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Status Asthmaticus

What is status asthmaticus?

Status asthmaticus is a severe asthma attack that does not respond to the usual treatment. Status asthmaticus is a medical emergency.

Asthma is a chronic (long-lasting) lung disease. It causes symptoms like coughing, wheezing, and shortness of breath.

Asthma symptoms are caused by two different problems in the airways.

  • One problem is that the muscles in the airways tighten up, which causes the feeling of chest tightness and wheezing.
  • The other problem is swelling, irritation and too much mucus in the airways.

Asthma may be mild, moderate, or severe.

What is the cause?

If your child has asthma, symptoms often start after your child is exposed to a trigger. Asthma triggers can include:

  • Irritants such as cold air, chemicals, perfume, pollution, and smoke
  • Things your child might be allergic to such as dust, pollen from plants and trees, molds, foods (such as peanuts), animal dander and medicines like aspirin
  • Illnesses like the flu, a cold, or a sinus infection
  • Physical activity (called exercise-induced asthma)
  • Indigestion, also called gastroesophageal reflux disease, or GERD. If your child often has problems with acid indigestion, he may have more asthma symptoms, especially at night.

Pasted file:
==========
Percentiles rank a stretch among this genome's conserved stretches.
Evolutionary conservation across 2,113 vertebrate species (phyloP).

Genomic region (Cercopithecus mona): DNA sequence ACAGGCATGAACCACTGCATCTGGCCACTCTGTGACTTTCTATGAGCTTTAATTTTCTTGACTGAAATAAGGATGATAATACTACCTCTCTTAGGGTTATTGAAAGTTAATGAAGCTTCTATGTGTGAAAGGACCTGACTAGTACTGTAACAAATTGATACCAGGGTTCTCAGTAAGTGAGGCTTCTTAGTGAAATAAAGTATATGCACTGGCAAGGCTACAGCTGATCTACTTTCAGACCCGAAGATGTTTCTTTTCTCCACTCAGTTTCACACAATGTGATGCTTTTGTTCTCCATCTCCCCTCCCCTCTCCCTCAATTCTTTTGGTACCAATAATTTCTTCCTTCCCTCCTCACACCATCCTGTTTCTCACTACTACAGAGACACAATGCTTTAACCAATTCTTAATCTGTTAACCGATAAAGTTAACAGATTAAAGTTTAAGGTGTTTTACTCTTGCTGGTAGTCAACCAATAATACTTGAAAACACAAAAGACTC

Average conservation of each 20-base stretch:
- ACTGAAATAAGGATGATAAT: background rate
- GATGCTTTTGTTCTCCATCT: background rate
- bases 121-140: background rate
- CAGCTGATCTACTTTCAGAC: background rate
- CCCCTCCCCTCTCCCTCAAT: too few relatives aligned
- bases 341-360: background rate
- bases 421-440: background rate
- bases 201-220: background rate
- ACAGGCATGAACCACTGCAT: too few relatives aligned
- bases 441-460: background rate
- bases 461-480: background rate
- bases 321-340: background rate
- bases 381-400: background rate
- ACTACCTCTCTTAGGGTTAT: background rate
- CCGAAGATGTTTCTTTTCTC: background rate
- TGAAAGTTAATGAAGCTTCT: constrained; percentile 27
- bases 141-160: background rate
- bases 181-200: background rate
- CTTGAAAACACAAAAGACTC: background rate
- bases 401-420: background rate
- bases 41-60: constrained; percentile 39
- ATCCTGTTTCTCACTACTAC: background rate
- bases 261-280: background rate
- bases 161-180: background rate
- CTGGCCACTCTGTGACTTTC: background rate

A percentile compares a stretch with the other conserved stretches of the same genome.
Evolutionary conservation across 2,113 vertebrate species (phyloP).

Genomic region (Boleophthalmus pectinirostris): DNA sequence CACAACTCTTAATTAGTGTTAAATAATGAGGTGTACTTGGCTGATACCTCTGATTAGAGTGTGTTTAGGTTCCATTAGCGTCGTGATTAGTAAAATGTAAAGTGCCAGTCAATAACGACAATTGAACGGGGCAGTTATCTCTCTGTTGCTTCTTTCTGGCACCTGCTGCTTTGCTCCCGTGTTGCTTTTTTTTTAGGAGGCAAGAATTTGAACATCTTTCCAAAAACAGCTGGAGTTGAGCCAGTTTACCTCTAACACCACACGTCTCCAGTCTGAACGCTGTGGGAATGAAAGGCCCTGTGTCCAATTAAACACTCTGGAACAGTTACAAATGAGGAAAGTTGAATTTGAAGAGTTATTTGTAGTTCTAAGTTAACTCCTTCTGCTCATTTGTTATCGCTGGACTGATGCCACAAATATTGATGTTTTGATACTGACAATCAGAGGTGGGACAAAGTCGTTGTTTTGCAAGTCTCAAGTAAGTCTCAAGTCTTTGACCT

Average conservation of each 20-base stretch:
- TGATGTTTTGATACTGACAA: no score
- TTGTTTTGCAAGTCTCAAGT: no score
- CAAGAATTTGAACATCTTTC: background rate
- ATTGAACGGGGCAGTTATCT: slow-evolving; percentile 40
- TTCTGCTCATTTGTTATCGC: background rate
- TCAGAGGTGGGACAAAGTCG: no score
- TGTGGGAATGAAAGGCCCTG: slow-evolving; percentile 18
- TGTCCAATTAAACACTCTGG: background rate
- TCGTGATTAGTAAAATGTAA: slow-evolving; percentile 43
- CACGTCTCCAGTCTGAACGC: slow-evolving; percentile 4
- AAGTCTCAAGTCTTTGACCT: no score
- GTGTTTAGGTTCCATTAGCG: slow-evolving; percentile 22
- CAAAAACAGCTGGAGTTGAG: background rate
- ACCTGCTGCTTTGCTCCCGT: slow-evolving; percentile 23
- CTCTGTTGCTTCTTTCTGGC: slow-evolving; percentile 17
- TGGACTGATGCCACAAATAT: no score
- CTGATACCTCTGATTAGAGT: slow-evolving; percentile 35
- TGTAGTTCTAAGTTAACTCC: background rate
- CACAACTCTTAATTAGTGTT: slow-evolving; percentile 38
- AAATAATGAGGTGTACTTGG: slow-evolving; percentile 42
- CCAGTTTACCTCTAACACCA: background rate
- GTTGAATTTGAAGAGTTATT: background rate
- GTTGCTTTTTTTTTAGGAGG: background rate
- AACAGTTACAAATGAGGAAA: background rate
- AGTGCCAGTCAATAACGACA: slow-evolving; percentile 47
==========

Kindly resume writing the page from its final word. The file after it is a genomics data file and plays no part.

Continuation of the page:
Children whose asthma is not well controlled are most at risk for status asthmaticus.

What are the symptoms?

Symptoms may include:

  • Extreme trouble breathing
  • Little or no breath sounds
  • Inability to speak
  • Bluish tinge to the skin or lips
  • Heavy sweating
  • Unconsciousness

Coughing and wheezing are common symptoms of asthma, however someone with status asthmaticus may not have enough airflow to be able to cough or wheeze.

The symptoms may develop over several days or weeks, or a severe attack may happen quickly.

How is it diagnosed?

A healthcare provider will review your child’s symptoms, ask about medical history, and examine your child. Your child will also have tests to measure the oxygen in the blood.

How is it treated?

Children with status asthmaticus need to be hospitalized. Some children need to be treated in a pediatric intensive care unit.

Your child will be given oxygen to increase blood oxygen levels. This is usually given through a face mask. Rarely a child will need a breathing tube inserted to breath for the child. He or she will be treated with an inhaled or IV medicine to open the airways. Your child will receive steroid medicines and other medicines to reduce inflammation, relax muscle spasms, and prevent mucus buildup.

How can I prevent status asthmaticus?

Status asthmaticus is very serious, and you need learn what triggers are most severe for your child. It is important to avoid these triggers if at all possible, and to get care quickly if you cannot avoid them.

Developed by RelayHealth.
Pediatric Advisor 2013.2 published by RelayHealth.
Last modified: 2012-10-10
Last reviewed: 2012-03-05
This content is reviewed periodically and is subject to change as new health information becomes available. The information is intended to inform and educate and is not a replacement for medical evaluation, advice, diagnosis or treatment by a healthcare professional.
© 2013 RelayHealth and/or its affiliates. All rights reserved.
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